The Perks of Being a Wallflower – Movie Review

Behold something great, something riveting, something enchanting, something mesmerizing, something heartfelt and something authentic.

That is The Perks of Being a Wallflower, my favorite movie of 2012 so far. Brought to you by the producers of Juno, the movie is set in the early 1990s in a town in Pennsylvania. Charlie (Logan Lerman) is a fifteen year old starting high school and dreading it. He meets Patrick (Ezra Miller) and Sam (Emma Watson), two seniors, who open him up to the many things he’s missing out on life and lead him on a path of growth that will change him forever and help him deal with this tormented past, which is told in flashbacks.

The movie is based on the novel by Stephen Chbosky who actually wrote and directed the movie, which made the experience much tighter and the movie much more faithful to the original material than any other book adaptation I’ve seen. Chbosky may not be a filmmaking expert but he sure did a beautiful job in The Perks of Being a Wallflower. His take on his story gives depth to the book. It is one of the rare instances when what you read on paper is given life on screen – one that you want to see as it adds to what you’ve read. So if you haven’t read the book, I suggest you do so before watching the movie. It will only take you a few hours. And check out my review of the book here.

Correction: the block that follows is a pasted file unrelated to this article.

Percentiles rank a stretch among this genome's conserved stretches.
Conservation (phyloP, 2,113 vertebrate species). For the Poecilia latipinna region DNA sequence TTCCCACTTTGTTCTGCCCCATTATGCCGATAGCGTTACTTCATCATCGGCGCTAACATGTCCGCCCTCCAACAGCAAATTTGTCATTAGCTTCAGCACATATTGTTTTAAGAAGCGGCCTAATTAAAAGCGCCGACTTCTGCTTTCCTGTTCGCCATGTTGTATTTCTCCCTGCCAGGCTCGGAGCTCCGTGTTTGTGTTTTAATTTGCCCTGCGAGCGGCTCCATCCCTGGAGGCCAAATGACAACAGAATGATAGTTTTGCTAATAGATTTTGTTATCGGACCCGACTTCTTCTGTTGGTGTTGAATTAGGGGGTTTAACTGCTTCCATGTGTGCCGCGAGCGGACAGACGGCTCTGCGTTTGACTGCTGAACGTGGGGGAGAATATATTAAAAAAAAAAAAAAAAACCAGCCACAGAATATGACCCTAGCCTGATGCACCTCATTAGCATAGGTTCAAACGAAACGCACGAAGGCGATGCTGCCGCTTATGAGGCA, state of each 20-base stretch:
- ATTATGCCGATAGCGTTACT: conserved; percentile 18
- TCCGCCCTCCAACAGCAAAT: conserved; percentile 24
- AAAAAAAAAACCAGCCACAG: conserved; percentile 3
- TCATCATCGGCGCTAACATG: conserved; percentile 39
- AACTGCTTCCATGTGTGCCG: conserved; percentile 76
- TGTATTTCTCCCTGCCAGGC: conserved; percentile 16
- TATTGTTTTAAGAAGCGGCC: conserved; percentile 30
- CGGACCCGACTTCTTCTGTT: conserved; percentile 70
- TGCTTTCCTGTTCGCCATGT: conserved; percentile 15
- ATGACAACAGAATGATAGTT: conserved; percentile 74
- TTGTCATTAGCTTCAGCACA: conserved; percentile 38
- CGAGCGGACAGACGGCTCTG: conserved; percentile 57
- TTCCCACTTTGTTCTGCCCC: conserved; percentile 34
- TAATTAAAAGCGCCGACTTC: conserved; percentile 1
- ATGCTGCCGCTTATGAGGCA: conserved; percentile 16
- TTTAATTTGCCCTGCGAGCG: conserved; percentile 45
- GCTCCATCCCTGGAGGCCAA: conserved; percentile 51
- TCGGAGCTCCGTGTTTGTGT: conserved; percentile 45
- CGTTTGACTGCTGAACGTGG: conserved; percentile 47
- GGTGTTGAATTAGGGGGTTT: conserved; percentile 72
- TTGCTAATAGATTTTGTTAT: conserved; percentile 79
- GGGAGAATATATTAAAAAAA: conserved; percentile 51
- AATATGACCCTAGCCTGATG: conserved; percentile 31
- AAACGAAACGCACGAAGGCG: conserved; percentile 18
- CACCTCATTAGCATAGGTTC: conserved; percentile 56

The movie is bolstered by the strong performances by its lead actors and actress. Lerman gets across Charlie’s insecurities and vulnerabilities in a way that seems effortless. Watson completely leaves behind any hints of Hermione (take notes Kristen Stewart) and exposes you to a whole different spectrum of her acting skills. Miller, as the guy struggling with his sexuality, is effervescent and joyful and haunting.

The Perks of Being a Wallflower is a movie about the joy of being accepted and the fear of loss, all in the mind of a fifteen year old trying to make sense of growing up. It is a sometimes grim and at other times funny look at the lives of these kids as they struggle with abuse, loneliness, social norms, homophobia and love, all in a high school setting spanning one scholastic year with all of its ups and downs.

It is a movie that isn’t unlike other movies you might have seen before but it’s just so much better. It doesn’t have the cliches you’d expect from a high school drama. But it definitely has all the components to make it relatable and sweet and, well, irresistible. The music in it is great too.

You can’t but feel elated as The Perks of Being a Wallflower enters its last scene. You can’t but have a smile on your face as you see the tunnel flash in front of you and as Charlie stands, your emotions too will stand.

And in that moment, I swear, you will be infinite.


The Perks of Being a Wallflower (Stephen Chbosky) – Book Review

I started reading this book this morning. I am reviewing it in the afternoon. If this isn’t a testament to exactly how “captivating” it is as a read, I don’t know what is.

It’s 1991. Charlie is a fifteen year old boy about to start his freshman year of high school. And he’s terrified. Especially after one of his friends commits suicide a few months earlier. The only way he manages to cope with the looming idea of what awaits him is to write letters to a “friend” who doesn’t really know him, with no return address and no way to trace back the letters.